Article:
One of the things I really enjoy about doing science is seeing it have an impact of everyday life. With Halloween upon us I thought I'd write a bit about how molecular modeling has helped make treats yummier.
Chocolate Bloom - YUCK
Though less common these days, chocolate bloom can still strike the unwary candy bar. Bloom is an unsightly (some would even say 'scary') white crust that appears on chocolate. While decidedly not a health risk, discourages people from eating the chocolate, and potentially can give a candy bar a bad name. Don't be afraid: it's only triglycerides recrystallizing on the surface of the chocolate. Triglycerides can crystallize in several forms. The form that's ideal for chocolate, with the best texture and appearance, may not be the most thermodynamically stable. Let the chocolate sit too long or at an elevated temperature and the crystals can undergo a phase transformation into the spine-chilling form you see pictured here.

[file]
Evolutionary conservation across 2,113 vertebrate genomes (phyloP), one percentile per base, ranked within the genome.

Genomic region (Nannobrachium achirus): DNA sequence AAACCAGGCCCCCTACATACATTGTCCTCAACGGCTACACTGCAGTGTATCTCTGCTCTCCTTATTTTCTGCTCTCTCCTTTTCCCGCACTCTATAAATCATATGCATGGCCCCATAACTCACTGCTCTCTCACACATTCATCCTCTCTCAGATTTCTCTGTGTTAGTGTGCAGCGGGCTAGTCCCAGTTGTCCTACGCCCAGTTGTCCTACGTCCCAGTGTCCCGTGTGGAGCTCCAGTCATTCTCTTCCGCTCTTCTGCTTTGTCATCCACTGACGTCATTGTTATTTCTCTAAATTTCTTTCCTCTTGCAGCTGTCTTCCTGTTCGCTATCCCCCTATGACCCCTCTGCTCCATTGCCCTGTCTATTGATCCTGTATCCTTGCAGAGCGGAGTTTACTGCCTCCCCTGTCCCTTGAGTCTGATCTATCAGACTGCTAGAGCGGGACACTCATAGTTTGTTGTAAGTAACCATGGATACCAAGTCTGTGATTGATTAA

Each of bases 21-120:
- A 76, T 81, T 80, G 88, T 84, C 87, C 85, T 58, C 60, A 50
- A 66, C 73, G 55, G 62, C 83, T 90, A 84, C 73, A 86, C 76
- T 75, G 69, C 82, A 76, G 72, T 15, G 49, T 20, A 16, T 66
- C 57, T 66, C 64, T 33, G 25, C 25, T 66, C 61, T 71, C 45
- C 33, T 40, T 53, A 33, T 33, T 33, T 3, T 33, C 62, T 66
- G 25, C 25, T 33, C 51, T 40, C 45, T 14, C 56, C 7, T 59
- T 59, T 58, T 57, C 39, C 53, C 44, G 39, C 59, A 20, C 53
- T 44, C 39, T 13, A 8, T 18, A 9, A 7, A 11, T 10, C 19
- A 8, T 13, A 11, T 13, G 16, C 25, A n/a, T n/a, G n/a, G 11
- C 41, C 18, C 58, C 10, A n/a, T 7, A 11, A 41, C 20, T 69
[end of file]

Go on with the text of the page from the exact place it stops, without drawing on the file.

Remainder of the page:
So how can modeling help? Glad you asked.
Applications like Materials Studio Polymorph Predictor can identify the lowest energy crystal structures. Is the creamy, chocolaty form of your triglyceride then most stable? Huzzah: your chocolate is stable and unlikely to bloom. Oh, it's not? Well, then you can predict the energy barrier to phase change and estimate the temperature conditions. This will let you know how stable the chocolate is.
More exciting, I think, is the opportunity to engineer a better chocolate. There are lots of different triglycerides that could work. What if you could add functional groups or create a mixture that was more stable? Modeling lets you test lots & lots of combinations rapidly. What about additives? Clearly, there is a lot of support for 'natural' products, but a lot of us will tolerate an additive or two. An emulsifier like the one pictured here can improve stability of particular crystal forms. Modeling, again, can help you to screen a myriad of combinations of triglycerides, functional groups, and emulsifiers fast.